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Thursday, March 19, 2020
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Message of the day

With so many of us staying indoors, we will soon be climbing the walls. Social distancing can suck, and it may well become more restrictive with each passing day. Starting Friday, we’re kicking off a WFH (Work From Home) list of resources—be it sound advice or excellent timepass—to help all of us preserve our sanity. We’d love to hear from WFH folks on what’s working for you, or what challenges you face (that others can help solve). Just hit reply on this email to reach out! Looking forward to hearing from you!

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EVERYONE'S TALKING ABOUT...

The biggest news story today, explained.

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The 'haves' vs the 'have nots' of the pandemic

The coronavirus did not create inequality, but the pandemic has certainly brought it sharply in focus. Here are the many ways that class, income and geography are becoming a key factor determining who is safe and who is not.

 

First, the numbers: There were 14 new cases recorded in India yesterday, taking the total to 151. The death toll is still three. World tally: 219,033. Total deaths: 8,953. Biggest spike was in the UK where there were nearly 2,000 new cases in the span of 24 hours. Boris Johnson has finally shut down all schools.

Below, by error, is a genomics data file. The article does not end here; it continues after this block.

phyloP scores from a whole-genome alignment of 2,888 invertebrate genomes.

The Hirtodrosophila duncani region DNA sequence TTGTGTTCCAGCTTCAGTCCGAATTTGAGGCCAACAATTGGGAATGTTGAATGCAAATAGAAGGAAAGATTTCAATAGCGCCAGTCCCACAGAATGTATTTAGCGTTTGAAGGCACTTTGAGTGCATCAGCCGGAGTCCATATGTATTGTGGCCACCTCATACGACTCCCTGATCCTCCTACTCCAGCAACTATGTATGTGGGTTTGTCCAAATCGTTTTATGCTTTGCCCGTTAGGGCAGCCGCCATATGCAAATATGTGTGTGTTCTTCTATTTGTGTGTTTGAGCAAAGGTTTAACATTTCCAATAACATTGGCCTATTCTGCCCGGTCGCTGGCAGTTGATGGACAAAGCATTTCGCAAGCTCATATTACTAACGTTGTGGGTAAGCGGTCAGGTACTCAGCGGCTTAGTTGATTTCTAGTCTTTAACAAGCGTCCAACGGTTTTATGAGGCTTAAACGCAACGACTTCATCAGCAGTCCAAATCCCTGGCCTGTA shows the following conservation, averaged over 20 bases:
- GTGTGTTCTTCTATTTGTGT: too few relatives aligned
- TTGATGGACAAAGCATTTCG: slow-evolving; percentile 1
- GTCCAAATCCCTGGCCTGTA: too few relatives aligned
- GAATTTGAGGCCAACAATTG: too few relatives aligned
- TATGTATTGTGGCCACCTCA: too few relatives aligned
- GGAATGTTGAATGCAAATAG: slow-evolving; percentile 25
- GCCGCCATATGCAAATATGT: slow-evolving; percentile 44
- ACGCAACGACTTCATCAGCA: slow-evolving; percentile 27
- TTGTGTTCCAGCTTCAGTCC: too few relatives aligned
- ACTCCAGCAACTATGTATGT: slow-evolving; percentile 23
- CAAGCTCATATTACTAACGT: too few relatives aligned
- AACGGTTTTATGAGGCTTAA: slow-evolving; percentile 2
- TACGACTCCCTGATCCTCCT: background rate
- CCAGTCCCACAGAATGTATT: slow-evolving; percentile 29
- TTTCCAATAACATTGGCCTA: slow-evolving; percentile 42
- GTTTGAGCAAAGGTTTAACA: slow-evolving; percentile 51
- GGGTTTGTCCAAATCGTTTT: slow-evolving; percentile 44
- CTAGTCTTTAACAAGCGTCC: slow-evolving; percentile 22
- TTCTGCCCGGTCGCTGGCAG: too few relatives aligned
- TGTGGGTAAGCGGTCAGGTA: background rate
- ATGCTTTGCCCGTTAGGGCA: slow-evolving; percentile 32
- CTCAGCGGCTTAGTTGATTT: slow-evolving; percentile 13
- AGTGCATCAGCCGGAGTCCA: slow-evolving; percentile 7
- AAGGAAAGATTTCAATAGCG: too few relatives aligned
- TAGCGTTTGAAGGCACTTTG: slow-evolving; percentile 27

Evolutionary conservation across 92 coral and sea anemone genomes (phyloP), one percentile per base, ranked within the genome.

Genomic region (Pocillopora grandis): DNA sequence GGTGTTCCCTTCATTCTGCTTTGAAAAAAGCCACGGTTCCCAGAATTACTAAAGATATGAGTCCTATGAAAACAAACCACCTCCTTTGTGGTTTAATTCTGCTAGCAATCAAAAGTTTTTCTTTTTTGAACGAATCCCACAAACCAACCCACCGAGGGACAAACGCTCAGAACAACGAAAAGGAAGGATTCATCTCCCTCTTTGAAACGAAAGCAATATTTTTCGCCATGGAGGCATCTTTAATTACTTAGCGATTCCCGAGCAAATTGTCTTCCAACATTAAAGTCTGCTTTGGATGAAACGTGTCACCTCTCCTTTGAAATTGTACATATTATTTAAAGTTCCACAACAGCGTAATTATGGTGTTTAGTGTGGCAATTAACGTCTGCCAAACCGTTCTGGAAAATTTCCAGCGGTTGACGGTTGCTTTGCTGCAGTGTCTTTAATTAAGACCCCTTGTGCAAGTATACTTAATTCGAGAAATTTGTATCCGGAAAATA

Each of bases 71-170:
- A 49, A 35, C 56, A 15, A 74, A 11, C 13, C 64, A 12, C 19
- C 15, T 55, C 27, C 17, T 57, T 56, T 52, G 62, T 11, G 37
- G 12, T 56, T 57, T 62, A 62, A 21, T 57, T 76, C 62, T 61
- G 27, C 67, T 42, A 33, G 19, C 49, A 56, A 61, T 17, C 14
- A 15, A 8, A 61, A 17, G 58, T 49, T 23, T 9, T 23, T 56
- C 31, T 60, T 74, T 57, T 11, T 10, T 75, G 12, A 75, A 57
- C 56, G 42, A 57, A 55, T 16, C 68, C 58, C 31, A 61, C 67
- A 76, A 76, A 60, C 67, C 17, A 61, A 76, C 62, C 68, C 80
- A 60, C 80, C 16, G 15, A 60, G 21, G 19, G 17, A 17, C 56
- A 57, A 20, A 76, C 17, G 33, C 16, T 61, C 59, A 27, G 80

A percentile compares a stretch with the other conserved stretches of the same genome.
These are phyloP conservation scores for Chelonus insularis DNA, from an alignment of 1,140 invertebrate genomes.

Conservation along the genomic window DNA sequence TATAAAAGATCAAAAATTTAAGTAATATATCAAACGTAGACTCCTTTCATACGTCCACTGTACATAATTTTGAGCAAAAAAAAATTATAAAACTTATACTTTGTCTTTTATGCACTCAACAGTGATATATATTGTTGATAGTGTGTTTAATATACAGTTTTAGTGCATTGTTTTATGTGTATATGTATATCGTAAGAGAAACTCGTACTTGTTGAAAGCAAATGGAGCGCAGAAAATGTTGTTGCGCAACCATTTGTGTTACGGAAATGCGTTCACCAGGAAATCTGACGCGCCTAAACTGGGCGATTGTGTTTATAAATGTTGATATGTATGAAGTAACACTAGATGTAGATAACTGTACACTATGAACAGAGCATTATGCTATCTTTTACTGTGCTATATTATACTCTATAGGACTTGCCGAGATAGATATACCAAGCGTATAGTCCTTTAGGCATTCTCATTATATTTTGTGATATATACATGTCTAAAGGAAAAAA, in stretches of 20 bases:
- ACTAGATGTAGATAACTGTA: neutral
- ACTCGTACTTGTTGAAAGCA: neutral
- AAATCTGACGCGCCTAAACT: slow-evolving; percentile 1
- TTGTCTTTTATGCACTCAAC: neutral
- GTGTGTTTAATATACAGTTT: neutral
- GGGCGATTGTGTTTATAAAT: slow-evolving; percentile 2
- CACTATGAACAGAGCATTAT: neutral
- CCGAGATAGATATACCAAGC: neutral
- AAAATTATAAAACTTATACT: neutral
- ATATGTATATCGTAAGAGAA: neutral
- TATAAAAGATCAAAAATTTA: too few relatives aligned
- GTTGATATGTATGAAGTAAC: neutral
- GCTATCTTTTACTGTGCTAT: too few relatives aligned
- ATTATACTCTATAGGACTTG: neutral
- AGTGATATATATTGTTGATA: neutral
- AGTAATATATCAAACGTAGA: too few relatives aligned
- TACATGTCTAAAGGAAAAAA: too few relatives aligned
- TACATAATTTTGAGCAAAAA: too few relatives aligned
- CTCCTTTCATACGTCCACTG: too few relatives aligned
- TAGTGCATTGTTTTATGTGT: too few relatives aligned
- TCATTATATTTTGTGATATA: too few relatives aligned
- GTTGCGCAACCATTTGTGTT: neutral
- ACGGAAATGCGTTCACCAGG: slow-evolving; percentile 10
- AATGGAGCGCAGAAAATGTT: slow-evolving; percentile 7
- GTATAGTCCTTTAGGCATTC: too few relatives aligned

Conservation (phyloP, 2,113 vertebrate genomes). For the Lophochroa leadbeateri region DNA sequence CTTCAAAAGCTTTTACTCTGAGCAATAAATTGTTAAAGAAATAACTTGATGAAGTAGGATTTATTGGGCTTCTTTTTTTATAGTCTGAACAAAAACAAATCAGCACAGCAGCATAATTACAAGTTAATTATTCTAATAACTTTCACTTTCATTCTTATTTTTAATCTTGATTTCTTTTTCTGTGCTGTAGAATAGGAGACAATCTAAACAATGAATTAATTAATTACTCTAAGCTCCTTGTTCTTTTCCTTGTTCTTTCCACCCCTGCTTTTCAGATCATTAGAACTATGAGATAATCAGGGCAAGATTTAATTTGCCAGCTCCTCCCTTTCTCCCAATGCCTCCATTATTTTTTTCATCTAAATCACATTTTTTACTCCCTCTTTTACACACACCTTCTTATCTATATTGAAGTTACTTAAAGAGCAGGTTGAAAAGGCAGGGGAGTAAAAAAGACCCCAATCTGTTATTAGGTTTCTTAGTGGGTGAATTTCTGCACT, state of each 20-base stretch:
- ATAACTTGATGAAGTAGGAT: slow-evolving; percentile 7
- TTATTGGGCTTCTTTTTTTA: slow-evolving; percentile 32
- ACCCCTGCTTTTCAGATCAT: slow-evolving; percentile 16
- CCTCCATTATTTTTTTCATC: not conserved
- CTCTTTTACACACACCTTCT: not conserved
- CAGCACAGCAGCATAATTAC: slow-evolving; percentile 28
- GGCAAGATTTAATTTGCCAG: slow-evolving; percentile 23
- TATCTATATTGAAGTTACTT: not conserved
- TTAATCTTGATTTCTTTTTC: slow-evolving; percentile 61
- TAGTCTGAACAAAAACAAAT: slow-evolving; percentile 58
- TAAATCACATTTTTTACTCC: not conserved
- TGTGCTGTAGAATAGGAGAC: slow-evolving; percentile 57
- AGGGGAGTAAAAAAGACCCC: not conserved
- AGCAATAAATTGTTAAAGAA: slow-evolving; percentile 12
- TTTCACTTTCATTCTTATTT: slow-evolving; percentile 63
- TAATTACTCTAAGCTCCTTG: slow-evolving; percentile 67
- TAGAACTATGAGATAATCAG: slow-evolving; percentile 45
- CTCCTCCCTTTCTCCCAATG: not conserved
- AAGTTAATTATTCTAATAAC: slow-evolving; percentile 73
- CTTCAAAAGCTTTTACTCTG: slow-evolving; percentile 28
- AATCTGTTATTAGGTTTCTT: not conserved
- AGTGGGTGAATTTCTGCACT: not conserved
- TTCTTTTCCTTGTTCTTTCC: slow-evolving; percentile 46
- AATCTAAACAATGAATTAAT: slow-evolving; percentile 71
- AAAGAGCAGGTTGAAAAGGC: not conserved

Next, some context: For now, Covid-19 has remained a disease of the relatively affluent—limited to those who have travelled abroad, and people in their proximity. But if and when the disease spreads, it will affect thousands of Indians with far less resources. How will that play out?

 

Protection: We hear it over and over again. Wash your hands, work from home and keep your distance. But who can actually afford to follow that advice in India:

  • Wash your hands? The #SafeHands challenge is quite literally a challenge for millions of Mumbaikars who live in crowded slums. As one resident says: “Wash our hands frequently?... Sometimes I have to skip bathing to save water for cooking.” 
  • Self isolation? As three doctors who work in rural Tamil Nadu quickly realised, prescribing home quarantine to the working poor is just plain absurd. Even those who qualify for affordable housing are crammed into a small 400 square feet, single room home. And it’s harder still for women who can’t afford to sleep outside their houses. The situation is even worse in our overcrowded cities.
  • Work from home? That’s certainly not an option for either rural or urban day labourers who can’t survive without a daily wage. According to experts, if the situation deteriorates—and India implements a total lockdown—the impact on them will be catastrophic. And they will bear the brunt of the massive layoffs that will inevitably follow.
  • So it’s easy for this group of VCs and startup founders—including Urban Clap and SnapDeal—to appeal for a total shutdown. But they won’t be paying a daily price for that economic pain.
  • Also watch: this shameful display of entitlement at the Delhi airport. For the affluent, even quarantine is an unfair burden.

 

Testing: Industry titans like Anand Mahindra have urged the government to allow private labs to test for the virus. And more testing is indeed the need of the hour. But as Scroll points out, the wealthier patients will get themselves tested, but the poor will still be at the mercy of the government’s strict guidelines—which still limits tests to those with a travel history, or people who have been in contact with them. And it’s already happening in the UK where the wealthy are buying £375 home testing kits, while the government refuses to test anyone without severe symptoms.